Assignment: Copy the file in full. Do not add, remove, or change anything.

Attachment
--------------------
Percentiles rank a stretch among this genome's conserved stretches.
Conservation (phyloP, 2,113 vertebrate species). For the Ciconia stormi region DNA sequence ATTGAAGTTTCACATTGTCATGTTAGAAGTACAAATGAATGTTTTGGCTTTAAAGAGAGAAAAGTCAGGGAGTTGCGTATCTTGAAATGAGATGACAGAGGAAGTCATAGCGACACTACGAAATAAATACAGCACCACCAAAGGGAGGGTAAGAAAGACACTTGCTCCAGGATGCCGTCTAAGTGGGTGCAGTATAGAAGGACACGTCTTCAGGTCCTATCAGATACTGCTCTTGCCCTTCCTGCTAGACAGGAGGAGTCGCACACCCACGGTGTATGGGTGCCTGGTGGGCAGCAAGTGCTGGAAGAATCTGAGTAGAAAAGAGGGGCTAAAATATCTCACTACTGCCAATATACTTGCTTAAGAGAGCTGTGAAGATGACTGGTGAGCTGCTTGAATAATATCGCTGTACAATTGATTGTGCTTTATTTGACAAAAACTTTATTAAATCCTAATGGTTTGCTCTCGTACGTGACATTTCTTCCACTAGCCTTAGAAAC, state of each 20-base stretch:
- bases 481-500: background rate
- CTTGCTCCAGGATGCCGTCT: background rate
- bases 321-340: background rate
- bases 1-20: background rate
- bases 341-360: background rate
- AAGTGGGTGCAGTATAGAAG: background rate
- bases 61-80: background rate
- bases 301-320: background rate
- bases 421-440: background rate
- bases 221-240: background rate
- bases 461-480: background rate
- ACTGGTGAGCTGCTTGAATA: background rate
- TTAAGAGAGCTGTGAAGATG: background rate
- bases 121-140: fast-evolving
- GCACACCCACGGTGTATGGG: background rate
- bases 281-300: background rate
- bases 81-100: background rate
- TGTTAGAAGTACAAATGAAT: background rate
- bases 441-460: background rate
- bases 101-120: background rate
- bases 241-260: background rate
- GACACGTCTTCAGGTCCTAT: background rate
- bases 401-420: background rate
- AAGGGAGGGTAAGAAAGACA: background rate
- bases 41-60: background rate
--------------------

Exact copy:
Percentiles rank a stretch among this genome's conserved stretches.
Conservation (phyloP, 2,113 vertebrate species). For the Ciconia stormi region DNA sequence ATTGAAGTTTCACATTGTCATGTTAGAAGTACAAATGAATGTTTTGGCTTTAAAGAGAGAAAAGTCAGGGAGTTGCGTATCTTGAAATGAGATGACAGAGGAAGTCATAGCGACACTACGAAATAAATACAGCACCACCAAAGGGAGGGTAAGAAAGACACTTGCTCCAGGATGCCGTCTAAGTGGGTGCAGTATAGAAGGACACGTCTTCAGGTCCTATCAGATACTGCTCTTGCCCTTCCTGCTAGACAGGAGGAGTCGCACACCCACGGTGTATGGGTGCCTGGTGGGCAGCAAGTGCTGGAAGAATCTGAGTAGAAAAGAGGGGCTAAAATATCTCACTACTGCCAATATACTTGCTTAAGAGAGCTGTGAAGATGACTGGTGAGCTGCTTGAATAATATCGCTGTACAATTGATTGTGCTTTATTTGACAAAAACTTTATTAAATCCTAATGGTTTGCTCTCGTACGTGACATTTCTTCCACTAGCCTTAGAAAC, state of each 20-base stretch:
- bases 481-500: background rate
- CTTGCTCCAGGATGCCGTCT: background rate
- bases 321-340: background rate
- bases 1-20: background rate
- bases 341-360: background rate
- AAGTGGGTGCAGTATAGAAG: background rate
- bases 61-80: background rate
- bases 301-320: background rate
- bases 421-440: background rate
- bases 221-240: background rate
- bases 461-480: background rate
- ACTGGTGAGCTGCTTGAATA: background rate
- TTAAGAGAGCTGTGAAGATG: background rate
- bases 121-140: fast-evolving
- GCACACCCACGGTGTATGGG: background rate
- bases 281-300: background rate
- bases 81-100: background rate
- TGTTAGAAGTACAAATGAAT: background rate
- bases 441-460: background rate
- bases 101-120: background rate
- bases 241-260: background rate
- GACACGTCTTCAGGTCCTAT: background rate
- bases 401-420: background rate
- AAGGGAGGGTAAGAAAGACA: background rate
- bases 41-60: background rate